Abig four-door car pulled into the sandy driveway that circled past our farmhouse and stopped in front of our corrugatedtin shop. Except for a bumpy two-track that ran just west of our barnyard and dwindled to graded sand before intersecting the next northsouth gravel road near the Colorado line, you could say we lived at the end of the road. Company, especially in unfamiliar cars, was rare at our Nebraska farm.
Big, boat-like cars like this Ford weren’t so unusual back then. Pickups were not widely used off the farm, and the proliferation of four-door extended-cab pickups capable of hauling four hunters was still a generation away.
I could see four people in the car, which had Colorado license plates, not unusual because of our proximity to the border. The two guys in front got out. They were dressed in city-slicker hunting clothes: brown pants, new boots, padded-shoulder shirts. The driver wore a tan vest with shotshell loops loaded with fat red shotgun shells. The other guy sported a red Fudd hat (as we kids termed it later), flaps tied up.
Dad, watching from the door of the shop where he had been welding equipment worn from the recent corn harvest, wiped his hands on a rag and tossed it on the workbench.
As he walked to meet the strangers, he pulled his billfold from the back pocket of his jeans and picked through it until he found a newspaper clipping. He had paid for a classified ad in the Imperial
Republican that stated simply, “Attention: No hunting will be permitted on Arterburn Farms property. Roley E. Arterburn.”
“Someone shot my horse,” Dad told these hunters, as he handed the clipping to the driver. The hunters read the clipping, handed it back to Dad, got back in the car, and drove away.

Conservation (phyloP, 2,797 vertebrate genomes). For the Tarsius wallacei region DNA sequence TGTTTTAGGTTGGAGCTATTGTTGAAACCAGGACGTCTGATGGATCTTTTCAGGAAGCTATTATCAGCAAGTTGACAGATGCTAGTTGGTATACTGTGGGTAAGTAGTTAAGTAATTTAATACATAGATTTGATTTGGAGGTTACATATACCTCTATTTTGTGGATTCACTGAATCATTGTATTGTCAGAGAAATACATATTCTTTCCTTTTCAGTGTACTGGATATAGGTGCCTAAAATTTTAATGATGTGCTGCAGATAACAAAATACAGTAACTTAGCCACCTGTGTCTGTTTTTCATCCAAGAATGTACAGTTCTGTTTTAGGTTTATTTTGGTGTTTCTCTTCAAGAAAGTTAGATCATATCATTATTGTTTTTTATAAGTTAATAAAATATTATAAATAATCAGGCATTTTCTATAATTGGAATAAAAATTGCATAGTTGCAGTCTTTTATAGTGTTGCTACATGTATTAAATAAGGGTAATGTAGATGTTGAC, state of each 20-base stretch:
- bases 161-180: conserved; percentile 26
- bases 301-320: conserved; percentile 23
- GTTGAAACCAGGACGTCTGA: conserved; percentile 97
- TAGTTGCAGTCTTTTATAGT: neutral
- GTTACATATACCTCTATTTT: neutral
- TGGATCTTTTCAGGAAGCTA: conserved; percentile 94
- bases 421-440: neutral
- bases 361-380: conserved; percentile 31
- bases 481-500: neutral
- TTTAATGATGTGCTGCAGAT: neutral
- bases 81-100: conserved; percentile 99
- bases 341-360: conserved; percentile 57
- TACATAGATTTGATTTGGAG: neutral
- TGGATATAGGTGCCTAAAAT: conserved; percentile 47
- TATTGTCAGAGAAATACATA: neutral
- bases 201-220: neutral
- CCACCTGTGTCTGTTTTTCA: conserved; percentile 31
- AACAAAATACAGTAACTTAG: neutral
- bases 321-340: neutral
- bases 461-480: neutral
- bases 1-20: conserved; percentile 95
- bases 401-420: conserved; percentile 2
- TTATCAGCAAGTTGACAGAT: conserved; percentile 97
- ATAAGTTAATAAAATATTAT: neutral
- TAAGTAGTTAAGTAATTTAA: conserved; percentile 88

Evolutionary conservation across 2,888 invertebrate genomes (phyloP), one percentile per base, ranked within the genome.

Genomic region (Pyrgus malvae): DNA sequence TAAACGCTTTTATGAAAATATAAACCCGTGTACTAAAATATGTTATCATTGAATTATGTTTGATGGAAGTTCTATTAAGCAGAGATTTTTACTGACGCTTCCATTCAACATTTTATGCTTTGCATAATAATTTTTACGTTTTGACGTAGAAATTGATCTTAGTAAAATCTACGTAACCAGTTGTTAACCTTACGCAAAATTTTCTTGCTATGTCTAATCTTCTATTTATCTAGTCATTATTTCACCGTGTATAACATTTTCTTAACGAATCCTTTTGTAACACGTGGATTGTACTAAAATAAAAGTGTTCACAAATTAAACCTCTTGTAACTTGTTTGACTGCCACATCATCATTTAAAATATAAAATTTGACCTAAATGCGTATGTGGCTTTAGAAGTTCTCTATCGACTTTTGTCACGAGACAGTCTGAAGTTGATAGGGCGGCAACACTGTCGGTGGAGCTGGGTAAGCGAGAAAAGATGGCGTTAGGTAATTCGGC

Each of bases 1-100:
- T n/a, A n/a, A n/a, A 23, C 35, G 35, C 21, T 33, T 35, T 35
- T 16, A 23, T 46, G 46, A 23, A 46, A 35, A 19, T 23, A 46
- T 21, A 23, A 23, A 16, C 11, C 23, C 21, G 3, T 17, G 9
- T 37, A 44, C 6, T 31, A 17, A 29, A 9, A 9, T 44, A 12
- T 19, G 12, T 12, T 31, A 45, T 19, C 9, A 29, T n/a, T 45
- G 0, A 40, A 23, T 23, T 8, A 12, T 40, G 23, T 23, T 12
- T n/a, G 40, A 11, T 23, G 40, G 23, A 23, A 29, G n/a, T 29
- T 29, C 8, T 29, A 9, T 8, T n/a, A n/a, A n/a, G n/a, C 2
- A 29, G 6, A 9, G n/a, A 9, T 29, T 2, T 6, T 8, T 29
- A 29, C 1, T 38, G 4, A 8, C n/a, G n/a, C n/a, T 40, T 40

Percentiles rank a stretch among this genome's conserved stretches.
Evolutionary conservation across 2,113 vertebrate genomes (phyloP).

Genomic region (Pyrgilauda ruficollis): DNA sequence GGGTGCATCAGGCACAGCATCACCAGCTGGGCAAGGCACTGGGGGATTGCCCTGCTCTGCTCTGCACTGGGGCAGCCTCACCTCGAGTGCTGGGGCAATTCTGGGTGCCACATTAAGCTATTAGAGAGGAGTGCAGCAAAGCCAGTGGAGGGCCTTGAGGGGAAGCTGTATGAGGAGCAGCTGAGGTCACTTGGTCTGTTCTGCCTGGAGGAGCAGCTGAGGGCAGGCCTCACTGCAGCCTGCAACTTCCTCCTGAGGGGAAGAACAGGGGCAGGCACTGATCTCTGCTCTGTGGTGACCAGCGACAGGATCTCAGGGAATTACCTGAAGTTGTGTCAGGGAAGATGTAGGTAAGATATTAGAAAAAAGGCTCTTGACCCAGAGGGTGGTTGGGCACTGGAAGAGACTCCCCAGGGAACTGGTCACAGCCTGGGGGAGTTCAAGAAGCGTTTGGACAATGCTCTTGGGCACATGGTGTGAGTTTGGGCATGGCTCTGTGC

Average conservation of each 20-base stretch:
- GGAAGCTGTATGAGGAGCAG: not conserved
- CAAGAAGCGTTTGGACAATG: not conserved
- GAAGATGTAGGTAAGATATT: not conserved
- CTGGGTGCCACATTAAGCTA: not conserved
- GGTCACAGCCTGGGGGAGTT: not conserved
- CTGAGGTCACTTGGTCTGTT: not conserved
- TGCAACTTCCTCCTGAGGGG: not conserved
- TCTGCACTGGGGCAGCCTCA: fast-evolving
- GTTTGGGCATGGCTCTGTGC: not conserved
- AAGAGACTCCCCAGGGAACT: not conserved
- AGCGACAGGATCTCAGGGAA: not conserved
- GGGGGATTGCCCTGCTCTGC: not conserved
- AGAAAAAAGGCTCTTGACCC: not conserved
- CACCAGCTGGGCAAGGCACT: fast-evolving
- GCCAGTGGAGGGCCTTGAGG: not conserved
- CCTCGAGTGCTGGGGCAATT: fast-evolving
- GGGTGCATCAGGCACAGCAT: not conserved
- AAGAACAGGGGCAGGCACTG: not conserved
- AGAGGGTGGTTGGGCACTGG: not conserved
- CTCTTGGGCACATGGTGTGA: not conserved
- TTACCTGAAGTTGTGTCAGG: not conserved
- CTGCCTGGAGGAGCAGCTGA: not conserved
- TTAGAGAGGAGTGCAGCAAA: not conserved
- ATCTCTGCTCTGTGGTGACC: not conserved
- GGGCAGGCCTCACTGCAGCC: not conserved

Before someone shot Magic, Dad would usually let people hunt. In his younger days, he hunted as well. But he worked at farming pretty much dawn to after dark, seven days a week. His shotgun, a 12-gauge Ithaca Model 37, and a .270 pump-action with open sights, he had set aside.
Now and then repeat hunters would drop off gifts for my dad—a box of apples or a bottle of Old Crow—as a way of saying thanks for allowing them to hunt our place.
But someone—presumably a hunter— had shot Magic in the right hindquarter, creating a wound the size of a cereal bowl. A call brought Doc Schroeder from town to treat him with purple antiseptic. If we ever figured out details of the shooting, or even if the wound was caused by a rifle or a shotgun round, I don’t recall.
Magic was Dad’s horse, a big sorrel quarter horse at 16 hands tall, with a white blaze on his face. We had other horses. I remember Blaze (who also had a blaze on his face) and Sparky, a gentle Shetland pony that the kids rode. To us kids, Magic seemed big and, when you consider 16 hands, he was.
How could someone shoot a horse? Dad fumed when he discovered the injury. It wasn’t like someone mistook Magic for a deer or a rooster. He was in the corral just north of the barn.
And that was it for anyone hunting our farm that year. The lone exception was Elmer Hessman, our hired man, who sometimes walked the cedar row west of the barn for pheasants.
Eventually, Dad cooled off and hunting on our farm returned to normal. Magic recovered, but the scar was a stark reminder of the responsibility that comes with pulling the trigger, and of the fact that sometimes all hunters are tainted by the action of just one rogue. It’s stayed with me all these years later, the incomprehension that someone could shoot Magic.